Van Everdingen et al (14 demonstrated that diffusion-weighted MR images depicted 44 (98%) of 45 ischemic lesions, in contrast with results of fluid-attenuated inversion recovery, proton density–weighted, and T2-weighted imaging, which showed only 91%, 80%, and 71% of all lesions, respectively. In our series, only 17 (28%) of 61 lesions were visible on the T-weighted images. Compared with larger lesions, smaller lesions were less likely to be seen on the T2-weighted images. This finding underscores that the number of cerebral lesions revealed by diffusion-weighted MR imaging cannot be compared with that of other MR examinations and that diffusion-weighted MR imaging should be considered the criterion standard in the detection of cerebral lesions after stent implantation in the carotid artery.
What the signal intensity changes on the diffusion-weighted MR images represent is not yet completely understood. Kidwell et al (13 demonstrated that five of nine patients with transient ischemic attacks who had early abnormalities on diffusion-weighted images did not have evidence of established infarction on follow-up images. Van Everdingen et al (14 showed that all 44 hyperintense lesions on diffusion-weighted images in patients with acute stroke evolved into infarcts that were disclosed on follow-up images. In humans, once a cell demonstrates increased signal intensity on diffusion-weighted images, the time frame for restoration of the oxygen and metabolite supply and for reversal may be very short. Beauchamp et al (10 hypothesized that high-signal-intensity lesions on diffusion-weighted MR images indicate infarction when findings on T2-weighted images are positive. Therefore, a signal intensity abnormality on diffusion-weighted MR images obtained 24 hours after the event should be considered an early marker of infarction, especially if high signal intensity is shown on T2-weighted images.
At present, it cannot be completely determined which step of the stent placement procedure causes most of these lesions. Manninen et al (8 demonstrated that embolization occurred both during stent placement and the postdilation procedure in the distal carotid artery in cadavers in situ. Emboli can occur during diagnostic angiography before the intervention (16–17. They also may occur during the initial crossing of the stenosis with the guidewire or during balloon angioplasty, stent placement, or postdilation of the stent (6–8. Further investigations with transcranial Doppler monitoring during stent implantation in the carotid artery are necessary to identify the steps of the procedure that are most likely to be responsible for distal embolization.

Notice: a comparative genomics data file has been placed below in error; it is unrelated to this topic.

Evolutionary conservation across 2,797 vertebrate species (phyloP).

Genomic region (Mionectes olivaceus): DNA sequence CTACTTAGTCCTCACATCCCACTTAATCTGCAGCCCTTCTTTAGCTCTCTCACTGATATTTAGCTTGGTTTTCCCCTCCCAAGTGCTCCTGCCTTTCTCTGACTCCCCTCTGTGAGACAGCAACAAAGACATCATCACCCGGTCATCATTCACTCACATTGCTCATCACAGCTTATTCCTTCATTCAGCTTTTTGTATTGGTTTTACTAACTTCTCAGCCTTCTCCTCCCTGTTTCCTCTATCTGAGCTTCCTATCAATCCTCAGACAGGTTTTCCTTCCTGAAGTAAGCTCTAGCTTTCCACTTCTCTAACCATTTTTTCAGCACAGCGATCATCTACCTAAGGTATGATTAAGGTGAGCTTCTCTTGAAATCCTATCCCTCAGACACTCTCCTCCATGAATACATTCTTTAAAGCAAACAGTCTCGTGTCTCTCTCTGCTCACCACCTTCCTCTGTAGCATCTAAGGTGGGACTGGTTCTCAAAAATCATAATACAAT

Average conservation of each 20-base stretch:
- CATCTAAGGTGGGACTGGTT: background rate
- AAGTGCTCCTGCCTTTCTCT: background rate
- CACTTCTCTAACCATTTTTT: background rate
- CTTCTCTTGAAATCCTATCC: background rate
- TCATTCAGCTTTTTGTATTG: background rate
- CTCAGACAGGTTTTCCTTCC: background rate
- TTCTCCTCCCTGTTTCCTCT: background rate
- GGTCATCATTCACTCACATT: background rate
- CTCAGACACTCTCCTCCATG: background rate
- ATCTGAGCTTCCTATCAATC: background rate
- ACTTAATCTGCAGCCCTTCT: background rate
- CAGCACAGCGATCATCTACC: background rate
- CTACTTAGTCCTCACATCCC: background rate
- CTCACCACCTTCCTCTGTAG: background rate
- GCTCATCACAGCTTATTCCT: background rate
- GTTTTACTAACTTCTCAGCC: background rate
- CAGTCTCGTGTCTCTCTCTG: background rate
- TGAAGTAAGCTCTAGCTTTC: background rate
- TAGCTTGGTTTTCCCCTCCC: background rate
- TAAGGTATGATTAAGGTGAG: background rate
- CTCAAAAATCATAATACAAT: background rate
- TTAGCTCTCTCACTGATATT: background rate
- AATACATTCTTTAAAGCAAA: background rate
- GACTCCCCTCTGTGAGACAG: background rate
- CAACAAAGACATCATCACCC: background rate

Some controversy about the clinical importance of cerebral microemboli exists. In our series, only one of the 20 patients with new ipsilateral postprocedural lesions, as depicted on diffusion-weighted images, was clinically symptomatic. All six patients with new contralateral lesions were asymptomatic. In the study by Lövblad et al (18, four of 19 patients had new ipsilateral lesions on the diffusion-weighted images after stent implantation in the carotid bifurcation, and two of these four patients had neurologic symptoms. Ohki et al (7 demonstrated that the average size of particles is 338 μm, with a range of 120 to 2100 μm during stent implantation in the carotid bifurcation. Important intracerebral arteries as small as 100 μm in diameter may be present. However, most of the cerebral emboli and lesions depicted on diffusion-weighted MR images do not seem to cause a clinical effect and remain clinically silent.